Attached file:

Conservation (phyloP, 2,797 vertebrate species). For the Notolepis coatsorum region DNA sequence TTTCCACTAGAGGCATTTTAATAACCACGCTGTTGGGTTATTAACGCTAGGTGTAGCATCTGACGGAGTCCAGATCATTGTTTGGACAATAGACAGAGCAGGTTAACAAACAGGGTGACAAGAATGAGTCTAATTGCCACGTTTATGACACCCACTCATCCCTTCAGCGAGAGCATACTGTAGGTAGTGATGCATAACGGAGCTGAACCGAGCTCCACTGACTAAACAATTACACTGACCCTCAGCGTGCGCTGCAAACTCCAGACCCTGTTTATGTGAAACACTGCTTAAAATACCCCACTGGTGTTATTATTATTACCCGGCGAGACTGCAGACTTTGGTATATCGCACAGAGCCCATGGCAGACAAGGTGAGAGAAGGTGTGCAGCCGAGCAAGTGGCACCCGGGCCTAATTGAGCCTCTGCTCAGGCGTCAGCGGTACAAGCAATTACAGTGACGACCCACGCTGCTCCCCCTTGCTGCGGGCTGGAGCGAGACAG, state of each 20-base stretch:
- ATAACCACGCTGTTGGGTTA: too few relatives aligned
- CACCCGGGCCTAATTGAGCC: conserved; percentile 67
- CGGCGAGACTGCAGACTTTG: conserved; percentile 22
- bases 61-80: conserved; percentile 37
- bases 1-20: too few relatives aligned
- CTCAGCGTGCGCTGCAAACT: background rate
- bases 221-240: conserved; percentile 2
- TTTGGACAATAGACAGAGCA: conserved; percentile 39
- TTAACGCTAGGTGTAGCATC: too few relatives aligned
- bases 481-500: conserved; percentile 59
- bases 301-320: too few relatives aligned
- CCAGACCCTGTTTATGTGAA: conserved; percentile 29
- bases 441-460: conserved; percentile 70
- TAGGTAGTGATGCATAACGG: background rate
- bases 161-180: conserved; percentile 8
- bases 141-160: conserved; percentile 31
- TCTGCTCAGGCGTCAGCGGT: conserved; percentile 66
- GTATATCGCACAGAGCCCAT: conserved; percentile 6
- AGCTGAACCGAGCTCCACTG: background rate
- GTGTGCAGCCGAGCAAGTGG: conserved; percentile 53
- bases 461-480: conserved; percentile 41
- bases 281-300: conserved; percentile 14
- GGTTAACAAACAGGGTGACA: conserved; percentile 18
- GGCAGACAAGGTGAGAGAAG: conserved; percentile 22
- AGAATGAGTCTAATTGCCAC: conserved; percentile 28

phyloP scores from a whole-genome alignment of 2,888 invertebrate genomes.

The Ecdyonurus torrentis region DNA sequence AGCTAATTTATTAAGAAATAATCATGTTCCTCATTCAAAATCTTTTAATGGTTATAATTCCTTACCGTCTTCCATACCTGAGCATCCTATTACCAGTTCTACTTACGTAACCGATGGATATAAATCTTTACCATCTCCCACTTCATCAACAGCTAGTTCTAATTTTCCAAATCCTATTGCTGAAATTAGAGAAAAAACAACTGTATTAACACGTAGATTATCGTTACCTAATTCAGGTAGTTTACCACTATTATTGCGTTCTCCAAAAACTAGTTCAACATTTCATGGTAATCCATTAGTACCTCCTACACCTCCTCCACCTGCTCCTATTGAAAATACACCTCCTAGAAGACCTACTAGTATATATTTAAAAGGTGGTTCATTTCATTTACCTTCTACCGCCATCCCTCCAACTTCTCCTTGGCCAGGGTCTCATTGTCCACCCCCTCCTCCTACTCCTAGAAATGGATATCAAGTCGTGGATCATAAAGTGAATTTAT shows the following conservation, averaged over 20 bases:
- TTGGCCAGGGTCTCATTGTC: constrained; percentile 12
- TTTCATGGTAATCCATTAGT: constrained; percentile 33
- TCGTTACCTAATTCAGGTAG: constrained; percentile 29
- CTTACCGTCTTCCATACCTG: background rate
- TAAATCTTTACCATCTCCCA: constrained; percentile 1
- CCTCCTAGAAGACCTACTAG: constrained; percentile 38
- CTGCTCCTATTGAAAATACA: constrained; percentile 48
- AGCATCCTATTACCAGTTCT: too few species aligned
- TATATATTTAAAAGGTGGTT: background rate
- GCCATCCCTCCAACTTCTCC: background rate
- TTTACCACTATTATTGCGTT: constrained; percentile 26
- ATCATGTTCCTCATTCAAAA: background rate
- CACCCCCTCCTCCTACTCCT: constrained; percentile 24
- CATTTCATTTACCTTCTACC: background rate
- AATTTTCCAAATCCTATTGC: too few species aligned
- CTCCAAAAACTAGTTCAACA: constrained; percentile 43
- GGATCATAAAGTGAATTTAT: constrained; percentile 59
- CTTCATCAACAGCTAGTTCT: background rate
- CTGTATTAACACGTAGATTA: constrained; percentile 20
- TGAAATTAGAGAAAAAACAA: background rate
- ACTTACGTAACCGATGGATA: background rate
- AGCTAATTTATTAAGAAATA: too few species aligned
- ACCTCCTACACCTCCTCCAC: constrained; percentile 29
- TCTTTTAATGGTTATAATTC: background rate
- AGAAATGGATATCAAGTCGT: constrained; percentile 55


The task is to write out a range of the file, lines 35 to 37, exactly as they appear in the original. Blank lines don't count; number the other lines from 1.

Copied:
- CTGCTCCTATTGAAAATACA: constrained; percentile 48
- AGCATCCTATTACCAGTTCT: too few species aligned
- TATATATTTAAAAGGTGGTT: background rate